A utility’s mission is represented by grid resiliency and price stability: electrical customers have consistent access to the power they need when they need it, and prices remain affordable and predictable. The idea of economic benefit, too, is straightforward. The long-term benefit should outweigh the near-term costs that pay for the installation of new distribution hardware, for example. By intentionally aligning their goals and working together to achieve them, both fleet owners and utilities can surmount the challenges to EV fleet adoption and improve financial returns for their respective companies.

The role of grid demand in program success: unlike prices at the gas station, the price of electricity often changes throughout a day. More-expensive peak pricing is in effect in the afternoon and evening when workers and students return home and spur electrical demand. When they go to sleep, the load drops, and so does the price of electricity. Demand charges, which are a utility-imposed tariff on high usage, also complicate pricing: if a company exceeds a demand threshold for as little as 15 minutes, it may be penalized with higher pricing on each kilowatt for an entire billing cycle.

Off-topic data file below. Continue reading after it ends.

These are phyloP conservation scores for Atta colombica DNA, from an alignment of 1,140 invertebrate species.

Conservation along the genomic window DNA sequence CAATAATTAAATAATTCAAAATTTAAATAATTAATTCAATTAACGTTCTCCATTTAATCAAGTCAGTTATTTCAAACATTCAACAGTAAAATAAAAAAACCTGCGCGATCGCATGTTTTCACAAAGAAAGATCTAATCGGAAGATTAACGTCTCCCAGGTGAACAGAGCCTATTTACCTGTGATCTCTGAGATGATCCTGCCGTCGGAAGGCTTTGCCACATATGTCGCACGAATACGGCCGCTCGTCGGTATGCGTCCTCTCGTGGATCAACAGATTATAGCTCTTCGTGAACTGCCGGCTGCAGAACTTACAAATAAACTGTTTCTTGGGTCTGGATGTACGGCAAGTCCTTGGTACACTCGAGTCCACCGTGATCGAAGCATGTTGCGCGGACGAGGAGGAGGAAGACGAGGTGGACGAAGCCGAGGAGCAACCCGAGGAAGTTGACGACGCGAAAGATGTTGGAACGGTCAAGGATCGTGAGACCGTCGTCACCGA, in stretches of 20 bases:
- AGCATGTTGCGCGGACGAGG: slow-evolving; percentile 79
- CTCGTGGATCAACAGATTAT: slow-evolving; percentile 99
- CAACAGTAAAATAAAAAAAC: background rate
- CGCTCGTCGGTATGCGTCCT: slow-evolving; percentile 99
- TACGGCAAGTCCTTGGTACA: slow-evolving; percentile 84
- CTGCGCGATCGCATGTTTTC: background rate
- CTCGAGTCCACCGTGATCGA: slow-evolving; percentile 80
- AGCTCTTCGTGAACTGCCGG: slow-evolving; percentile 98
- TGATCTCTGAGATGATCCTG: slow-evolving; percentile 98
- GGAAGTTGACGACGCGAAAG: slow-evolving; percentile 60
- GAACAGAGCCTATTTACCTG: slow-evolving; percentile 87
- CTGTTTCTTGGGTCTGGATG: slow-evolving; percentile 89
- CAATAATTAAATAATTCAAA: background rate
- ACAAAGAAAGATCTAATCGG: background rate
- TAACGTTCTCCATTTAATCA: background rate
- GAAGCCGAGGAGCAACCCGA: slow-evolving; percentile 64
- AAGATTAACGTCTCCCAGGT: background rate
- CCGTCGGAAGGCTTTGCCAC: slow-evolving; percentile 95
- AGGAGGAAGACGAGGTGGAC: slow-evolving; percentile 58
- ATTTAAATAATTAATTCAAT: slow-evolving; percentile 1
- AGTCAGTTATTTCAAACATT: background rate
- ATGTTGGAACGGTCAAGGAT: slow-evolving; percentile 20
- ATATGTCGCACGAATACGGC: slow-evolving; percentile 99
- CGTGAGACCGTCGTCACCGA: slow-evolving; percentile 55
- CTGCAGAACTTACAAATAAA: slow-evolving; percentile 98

Therefore, both utilities and fleet owners will want to leverage managed charging. Deliberately planning the charging operation and executing it precisely will provide maximum benefit.

“This is where a trusted solutions provider can really show their value, because grid orchestration with real time edge data is no longer a nice-to-have, it’s a requirement to drive real-time optimization with multiple constraints,” says Zschiegner.